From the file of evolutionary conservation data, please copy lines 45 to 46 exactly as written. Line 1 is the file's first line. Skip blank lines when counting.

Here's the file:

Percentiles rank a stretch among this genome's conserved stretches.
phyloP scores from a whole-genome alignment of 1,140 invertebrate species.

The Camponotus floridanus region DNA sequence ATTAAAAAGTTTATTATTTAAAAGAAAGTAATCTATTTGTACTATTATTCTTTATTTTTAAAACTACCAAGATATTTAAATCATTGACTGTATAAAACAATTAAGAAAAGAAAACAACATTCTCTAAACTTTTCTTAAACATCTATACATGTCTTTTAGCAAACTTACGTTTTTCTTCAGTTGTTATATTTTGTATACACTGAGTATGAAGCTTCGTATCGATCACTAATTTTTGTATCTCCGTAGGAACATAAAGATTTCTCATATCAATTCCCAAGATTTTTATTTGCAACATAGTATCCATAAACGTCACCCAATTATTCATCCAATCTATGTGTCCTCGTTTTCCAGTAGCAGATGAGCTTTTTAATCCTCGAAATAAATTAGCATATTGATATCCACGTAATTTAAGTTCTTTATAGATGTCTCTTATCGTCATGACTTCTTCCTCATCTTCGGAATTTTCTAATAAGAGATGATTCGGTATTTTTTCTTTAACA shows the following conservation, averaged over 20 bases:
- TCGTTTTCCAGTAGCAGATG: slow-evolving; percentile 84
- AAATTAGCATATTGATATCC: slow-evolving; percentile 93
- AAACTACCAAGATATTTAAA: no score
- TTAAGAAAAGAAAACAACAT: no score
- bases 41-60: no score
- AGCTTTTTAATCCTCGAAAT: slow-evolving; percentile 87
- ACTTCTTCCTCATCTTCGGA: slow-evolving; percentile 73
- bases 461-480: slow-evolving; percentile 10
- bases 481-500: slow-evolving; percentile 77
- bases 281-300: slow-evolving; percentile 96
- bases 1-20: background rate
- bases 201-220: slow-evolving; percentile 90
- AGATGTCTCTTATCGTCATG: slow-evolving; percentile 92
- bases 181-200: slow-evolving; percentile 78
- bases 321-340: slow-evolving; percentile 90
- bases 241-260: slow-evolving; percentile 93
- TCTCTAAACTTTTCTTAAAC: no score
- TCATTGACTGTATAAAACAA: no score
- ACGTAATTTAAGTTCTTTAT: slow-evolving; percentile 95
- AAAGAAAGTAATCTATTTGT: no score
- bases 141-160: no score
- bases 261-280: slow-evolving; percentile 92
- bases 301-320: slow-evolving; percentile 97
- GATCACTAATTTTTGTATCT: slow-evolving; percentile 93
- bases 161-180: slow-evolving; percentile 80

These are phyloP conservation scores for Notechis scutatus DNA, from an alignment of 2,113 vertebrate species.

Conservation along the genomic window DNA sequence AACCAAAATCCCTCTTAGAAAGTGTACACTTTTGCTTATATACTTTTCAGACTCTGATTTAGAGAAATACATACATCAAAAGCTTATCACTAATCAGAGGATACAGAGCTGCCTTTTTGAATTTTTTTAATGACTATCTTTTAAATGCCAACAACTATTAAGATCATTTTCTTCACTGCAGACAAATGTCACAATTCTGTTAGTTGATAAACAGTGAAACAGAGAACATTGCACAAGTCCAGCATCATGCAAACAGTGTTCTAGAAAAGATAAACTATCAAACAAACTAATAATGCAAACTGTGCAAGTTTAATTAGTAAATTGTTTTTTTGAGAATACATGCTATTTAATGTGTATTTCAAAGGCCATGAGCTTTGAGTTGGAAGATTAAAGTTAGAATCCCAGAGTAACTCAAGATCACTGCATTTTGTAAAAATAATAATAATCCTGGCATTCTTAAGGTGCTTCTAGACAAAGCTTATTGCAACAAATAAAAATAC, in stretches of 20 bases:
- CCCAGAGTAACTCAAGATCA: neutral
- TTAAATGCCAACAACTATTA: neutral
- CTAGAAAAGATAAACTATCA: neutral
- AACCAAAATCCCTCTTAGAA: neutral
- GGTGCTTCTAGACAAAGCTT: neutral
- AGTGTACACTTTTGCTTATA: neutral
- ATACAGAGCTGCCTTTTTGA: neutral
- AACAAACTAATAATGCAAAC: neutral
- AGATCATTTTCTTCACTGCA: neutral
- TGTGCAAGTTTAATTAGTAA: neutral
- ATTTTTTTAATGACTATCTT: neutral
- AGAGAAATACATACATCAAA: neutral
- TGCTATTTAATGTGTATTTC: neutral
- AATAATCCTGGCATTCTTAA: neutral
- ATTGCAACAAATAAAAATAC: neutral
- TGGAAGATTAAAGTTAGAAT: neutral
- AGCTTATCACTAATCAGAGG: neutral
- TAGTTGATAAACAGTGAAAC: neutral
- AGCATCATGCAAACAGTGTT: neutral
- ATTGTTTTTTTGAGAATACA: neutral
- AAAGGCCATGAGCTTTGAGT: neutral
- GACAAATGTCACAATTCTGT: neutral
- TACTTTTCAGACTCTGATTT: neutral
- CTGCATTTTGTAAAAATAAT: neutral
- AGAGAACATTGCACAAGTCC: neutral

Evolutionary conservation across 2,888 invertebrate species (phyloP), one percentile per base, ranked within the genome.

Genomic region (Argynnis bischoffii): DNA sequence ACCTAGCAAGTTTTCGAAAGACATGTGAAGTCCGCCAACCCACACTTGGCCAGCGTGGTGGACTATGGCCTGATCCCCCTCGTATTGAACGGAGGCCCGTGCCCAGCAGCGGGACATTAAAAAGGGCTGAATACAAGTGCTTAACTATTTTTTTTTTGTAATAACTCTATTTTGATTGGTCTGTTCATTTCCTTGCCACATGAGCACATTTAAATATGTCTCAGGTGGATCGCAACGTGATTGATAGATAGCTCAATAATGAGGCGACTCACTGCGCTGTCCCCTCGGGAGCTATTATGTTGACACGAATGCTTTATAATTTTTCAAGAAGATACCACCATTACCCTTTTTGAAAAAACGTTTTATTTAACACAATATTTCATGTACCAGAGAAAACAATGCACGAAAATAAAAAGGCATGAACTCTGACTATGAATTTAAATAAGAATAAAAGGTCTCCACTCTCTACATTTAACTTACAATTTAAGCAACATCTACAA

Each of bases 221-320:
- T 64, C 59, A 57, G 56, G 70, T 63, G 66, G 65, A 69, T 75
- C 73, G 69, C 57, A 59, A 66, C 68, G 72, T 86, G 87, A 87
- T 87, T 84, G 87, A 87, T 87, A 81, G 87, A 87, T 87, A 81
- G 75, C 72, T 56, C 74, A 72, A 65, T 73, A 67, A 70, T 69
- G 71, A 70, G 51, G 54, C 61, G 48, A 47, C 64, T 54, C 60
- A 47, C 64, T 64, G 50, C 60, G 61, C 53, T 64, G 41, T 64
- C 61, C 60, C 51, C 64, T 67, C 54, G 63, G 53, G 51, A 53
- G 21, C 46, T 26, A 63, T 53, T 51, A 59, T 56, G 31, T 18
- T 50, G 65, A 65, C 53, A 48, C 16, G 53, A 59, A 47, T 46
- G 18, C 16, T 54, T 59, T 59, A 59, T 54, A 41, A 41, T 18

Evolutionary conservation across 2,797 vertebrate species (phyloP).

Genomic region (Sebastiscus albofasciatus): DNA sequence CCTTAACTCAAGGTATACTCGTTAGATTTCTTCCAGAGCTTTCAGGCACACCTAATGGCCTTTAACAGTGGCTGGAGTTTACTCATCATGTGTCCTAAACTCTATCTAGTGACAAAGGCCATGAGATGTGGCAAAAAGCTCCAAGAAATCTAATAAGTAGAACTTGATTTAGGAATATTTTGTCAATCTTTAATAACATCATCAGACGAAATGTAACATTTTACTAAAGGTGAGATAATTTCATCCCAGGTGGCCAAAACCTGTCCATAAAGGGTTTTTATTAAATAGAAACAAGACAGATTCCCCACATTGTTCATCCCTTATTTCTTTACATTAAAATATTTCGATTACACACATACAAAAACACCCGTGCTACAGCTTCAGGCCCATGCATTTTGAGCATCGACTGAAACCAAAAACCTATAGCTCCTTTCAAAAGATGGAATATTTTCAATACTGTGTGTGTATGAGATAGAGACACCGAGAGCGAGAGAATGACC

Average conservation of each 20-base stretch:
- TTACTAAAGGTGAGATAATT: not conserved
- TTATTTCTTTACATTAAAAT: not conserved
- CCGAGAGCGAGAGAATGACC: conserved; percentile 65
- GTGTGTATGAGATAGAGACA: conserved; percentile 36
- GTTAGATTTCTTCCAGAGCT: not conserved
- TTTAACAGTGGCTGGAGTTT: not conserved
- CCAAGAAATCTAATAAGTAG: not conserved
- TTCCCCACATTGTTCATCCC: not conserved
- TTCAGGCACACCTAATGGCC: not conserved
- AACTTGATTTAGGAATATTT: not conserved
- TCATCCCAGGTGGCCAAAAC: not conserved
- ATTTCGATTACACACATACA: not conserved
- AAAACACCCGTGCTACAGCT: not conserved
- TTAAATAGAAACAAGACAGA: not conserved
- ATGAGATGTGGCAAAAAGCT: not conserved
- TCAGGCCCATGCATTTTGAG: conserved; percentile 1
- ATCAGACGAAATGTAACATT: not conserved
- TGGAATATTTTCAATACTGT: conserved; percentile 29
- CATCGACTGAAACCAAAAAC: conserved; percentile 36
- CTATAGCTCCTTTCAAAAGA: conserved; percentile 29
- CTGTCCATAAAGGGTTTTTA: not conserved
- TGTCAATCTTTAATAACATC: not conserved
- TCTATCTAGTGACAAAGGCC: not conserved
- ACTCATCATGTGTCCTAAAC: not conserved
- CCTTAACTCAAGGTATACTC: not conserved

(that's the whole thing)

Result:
- ATTGCAACAAATAAAAATAC: neutral
- TGGAAGATTAAAGTTAGAAT: neutral